Amirah Ibrahim reports on Bright Star, the biennial military exercise which this week ends its second phase
Tactical air droppings and amphibious landings featured prominently in Bright Star 2009, the multinational military exercise which entered its second phase this week and involves troops from 12 countries.
Exercises are spearheaded by Egypt and the US and involve a coalition of military forces from France, Germany, Greece, Italy, Jordan, Kuwait, Pakistan, the Netherlands, Turkey, and the United Kingdom. Chief of Staff, Lieutenant General Sami Anan and US Ambassador to Egypt Margaret Scobey attended Monday's amphibious landing at Alamein.
Highlights of this year's exercise included a multinational paratrooper jump involving 600 troops and a ship- to-shore operation with over 1,000 marines storming the beach. Airborne, naval and marine field training exercises were all monitored by multinational command post battle-trackers.
Amphibious exercises, once a mainstay of Bright Star war games, were suspended in 2007 only to make a reappearance this year. Some 18 naval units, together with 92 aircraft, participated in landings on Monday near Alamein.
In addition, soldiers from Egypt, Germany, Kuwait and Pakistan made parachute jumps with members of the US Army's 82nd Airborne Division at Fort Bragg last week. The Division hosted the Fort Bragg portion of the exercises between 28 September and 11 October, with more than 100 troops from four countries participating alongside the Americans.
In a press conference on 7 October, Air Marshal Benjamin Barttlet, the US training commander for Bright Star 2009, provided details about the exercise: "US participation in Bright Star has been, and will continue to be, a keystone event in our common coalition training programme," he said. "The exercise as a whole allows soldiers from the different militaries to see how their allies operate, to exchange experiences and learn from each other. We expect to build upon past successes and continue to have a positive effect on the future of international and regional military cooperation."
Major General Ibrahim El-Damati, Bright Star 2007's exercise director, lauded the fact that a total of 17,000 soldiers from 12 countries were taking part. "For the participants Bright Star provides an opportunity to get acquainted with each other's equipment, tactics and training. The exercise is designed to improve readiness and interoperability and to strengthen relationships between Egypt, the US and other participating forces," said El-Damati.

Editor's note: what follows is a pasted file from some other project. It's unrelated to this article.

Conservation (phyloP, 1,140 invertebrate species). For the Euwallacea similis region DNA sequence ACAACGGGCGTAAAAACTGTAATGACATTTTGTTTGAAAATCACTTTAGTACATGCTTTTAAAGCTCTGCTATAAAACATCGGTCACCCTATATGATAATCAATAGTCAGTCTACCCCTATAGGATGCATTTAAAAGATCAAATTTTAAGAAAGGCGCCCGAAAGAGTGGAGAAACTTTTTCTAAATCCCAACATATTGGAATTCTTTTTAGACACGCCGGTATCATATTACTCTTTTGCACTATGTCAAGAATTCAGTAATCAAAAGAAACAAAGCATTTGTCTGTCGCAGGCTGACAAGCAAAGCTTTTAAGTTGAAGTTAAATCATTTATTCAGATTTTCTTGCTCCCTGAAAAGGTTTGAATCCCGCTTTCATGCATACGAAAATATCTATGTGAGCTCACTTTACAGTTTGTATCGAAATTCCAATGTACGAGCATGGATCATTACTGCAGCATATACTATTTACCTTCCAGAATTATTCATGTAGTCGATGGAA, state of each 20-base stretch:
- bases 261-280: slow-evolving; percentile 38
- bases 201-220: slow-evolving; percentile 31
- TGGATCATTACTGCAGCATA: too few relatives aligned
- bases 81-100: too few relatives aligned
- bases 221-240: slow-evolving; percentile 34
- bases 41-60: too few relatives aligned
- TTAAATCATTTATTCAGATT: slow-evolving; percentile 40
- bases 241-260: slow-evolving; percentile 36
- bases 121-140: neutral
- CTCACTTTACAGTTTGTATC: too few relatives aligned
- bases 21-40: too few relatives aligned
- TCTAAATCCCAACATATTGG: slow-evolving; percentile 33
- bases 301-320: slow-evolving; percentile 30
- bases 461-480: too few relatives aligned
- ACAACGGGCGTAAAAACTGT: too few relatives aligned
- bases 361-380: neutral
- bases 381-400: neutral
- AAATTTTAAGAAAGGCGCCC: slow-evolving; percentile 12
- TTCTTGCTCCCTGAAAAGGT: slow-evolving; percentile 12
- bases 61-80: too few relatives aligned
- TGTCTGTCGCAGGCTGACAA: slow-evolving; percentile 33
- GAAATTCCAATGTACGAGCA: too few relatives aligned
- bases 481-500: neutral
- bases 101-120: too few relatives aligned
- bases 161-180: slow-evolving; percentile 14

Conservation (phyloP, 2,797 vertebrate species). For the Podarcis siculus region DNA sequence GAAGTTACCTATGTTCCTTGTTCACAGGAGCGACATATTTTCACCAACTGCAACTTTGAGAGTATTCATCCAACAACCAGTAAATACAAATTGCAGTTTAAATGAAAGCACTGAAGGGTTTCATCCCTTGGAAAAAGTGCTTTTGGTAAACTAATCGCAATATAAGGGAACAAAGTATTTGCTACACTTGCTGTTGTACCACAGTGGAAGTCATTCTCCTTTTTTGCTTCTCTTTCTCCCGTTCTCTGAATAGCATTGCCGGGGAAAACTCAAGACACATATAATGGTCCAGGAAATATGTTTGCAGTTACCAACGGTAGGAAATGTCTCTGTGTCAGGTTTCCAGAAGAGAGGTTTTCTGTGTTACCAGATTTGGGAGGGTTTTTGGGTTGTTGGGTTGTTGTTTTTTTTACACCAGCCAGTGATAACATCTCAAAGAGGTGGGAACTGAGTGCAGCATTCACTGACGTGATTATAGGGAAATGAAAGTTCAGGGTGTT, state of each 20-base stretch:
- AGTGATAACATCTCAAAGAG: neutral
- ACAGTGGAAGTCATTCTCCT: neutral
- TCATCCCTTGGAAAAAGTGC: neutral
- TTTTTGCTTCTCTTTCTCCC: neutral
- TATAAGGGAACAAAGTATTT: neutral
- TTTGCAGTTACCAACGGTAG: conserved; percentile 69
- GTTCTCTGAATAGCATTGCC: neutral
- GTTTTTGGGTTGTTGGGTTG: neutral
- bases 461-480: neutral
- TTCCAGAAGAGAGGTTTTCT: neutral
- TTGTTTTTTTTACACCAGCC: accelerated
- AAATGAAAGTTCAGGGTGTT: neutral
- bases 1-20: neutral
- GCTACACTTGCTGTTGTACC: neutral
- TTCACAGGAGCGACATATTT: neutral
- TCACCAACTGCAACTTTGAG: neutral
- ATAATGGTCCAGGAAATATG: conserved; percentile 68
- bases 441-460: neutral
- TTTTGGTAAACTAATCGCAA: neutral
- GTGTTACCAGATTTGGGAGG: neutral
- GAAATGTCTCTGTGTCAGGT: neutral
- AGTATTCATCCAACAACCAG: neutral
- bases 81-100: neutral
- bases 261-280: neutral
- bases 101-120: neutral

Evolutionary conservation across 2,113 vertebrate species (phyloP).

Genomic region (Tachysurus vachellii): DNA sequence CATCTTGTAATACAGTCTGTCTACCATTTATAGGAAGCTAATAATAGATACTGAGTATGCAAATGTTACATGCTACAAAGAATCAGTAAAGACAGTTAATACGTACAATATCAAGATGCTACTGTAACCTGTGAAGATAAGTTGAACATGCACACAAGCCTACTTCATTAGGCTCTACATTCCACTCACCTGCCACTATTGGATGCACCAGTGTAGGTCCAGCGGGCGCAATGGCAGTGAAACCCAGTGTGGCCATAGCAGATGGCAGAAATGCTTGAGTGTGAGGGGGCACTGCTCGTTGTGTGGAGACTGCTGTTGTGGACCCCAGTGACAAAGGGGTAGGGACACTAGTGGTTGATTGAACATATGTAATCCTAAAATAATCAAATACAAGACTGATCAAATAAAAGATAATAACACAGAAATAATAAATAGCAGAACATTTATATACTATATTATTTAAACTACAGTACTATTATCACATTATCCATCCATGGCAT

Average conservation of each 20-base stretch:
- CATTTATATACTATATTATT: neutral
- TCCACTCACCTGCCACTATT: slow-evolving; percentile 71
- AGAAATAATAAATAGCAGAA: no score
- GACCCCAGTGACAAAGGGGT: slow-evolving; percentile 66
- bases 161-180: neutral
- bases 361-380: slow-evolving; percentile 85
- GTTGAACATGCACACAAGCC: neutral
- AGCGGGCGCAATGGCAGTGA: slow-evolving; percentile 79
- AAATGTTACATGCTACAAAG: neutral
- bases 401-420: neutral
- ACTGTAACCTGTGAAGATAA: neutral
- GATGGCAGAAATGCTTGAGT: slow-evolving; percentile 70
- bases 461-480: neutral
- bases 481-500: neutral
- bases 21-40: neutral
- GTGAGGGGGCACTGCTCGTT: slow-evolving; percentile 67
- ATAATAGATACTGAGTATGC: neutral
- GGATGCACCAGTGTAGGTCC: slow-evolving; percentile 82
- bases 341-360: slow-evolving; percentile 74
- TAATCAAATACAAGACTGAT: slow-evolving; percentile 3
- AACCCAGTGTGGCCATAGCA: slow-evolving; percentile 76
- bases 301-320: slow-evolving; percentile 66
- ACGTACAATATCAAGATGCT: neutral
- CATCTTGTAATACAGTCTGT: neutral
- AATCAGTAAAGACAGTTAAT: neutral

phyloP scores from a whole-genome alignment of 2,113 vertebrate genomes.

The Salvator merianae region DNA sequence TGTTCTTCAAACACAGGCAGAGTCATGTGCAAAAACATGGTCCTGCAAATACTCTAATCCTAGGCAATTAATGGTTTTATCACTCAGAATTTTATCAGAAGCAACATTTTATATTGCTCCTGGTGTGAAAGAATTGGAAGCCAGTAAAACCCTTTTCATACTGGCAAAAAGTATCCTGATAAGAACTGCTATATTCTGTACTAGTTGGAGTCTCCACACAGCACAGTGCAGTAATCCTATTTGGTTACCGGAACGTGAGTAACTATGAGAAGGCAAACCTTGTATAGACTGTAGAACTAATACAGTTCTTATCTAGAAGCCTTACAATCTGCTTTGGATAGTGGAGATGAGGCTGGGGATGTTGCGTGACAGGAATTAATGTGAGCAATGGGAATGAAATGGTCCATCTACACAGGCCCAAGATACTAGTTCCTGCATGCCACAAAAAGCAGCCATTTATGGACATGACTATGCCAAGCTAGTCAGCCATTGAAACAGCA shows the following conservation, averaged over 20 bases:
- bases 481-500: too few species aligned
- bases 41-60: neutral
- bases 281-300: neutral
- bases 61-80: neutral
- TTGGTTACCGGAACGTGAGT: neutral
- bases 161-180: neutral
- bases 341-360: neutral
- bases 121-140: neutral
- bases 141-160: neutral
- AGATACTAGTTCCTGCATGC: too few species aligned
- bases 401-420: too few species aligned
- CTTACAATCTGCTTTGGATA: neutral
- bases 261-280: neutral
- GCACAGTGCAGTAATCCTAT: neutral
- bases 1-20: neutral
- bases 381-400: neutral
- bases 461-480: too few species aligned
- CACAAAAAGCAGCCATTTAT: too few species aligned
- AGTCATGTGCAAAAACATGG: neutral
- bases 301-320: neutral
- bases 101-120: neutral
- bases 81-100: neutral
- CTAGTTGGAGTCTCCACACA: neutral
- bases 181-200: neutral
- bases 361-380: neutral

Bright Star 2009 activities, said El-Damati, are divided into four phases.
"The first phase, devoted to strategic preparation, took place between 20 September and 10 October. The second, tactical and pre-training, phase started on 10 October and is due to finish on 20 October. The third phase is between 21 and 27 October and involves a seminar attended by senior leaders from participating nations that will allow for an exchange of views and a discussion of the lessons learned. The final phase is when troops depart Egypt, starting from 16 October until 10 November."
Planning for Bright Star 2009 began early last year. "Planners from 12 countries, covering all the branches of the armed services, attended coordination conferences, with approximately 300 planners at each," says El-Damati.
Bright Star 2009 will eventually have encompassed 186 activities. "Exercises are carried out by air forces, navy and special units. This year sees a number of new items including a joint command project for electronic war game between Egypt and the US Virginia command centre," El-Damati explained.
Since it began in 1981 Bright star has grown into a multinational event. It is the centerpiece in military-to-military relations between the US and Egypt.
In 1995 exercises expanded to include troops from the United Arab Emirates, France and the United Kingdom, as well as observers from the Middle East and Western countries. Bright Star grew again in 1997, when more NATO nations, including Germany, were invited to take part. By 1999 it involved more than 70,000 troops from 11 nations, including the Netherlands, Italy, Greece and Jordan.
The exercise was called off twice, first in 1991, when US and Egyptian troops were involved in liberating Kuwait, and again in 2003, as US troops invaded Iraq. Bright Star is designed to build teamwork and cohesion between military forces from allied nations.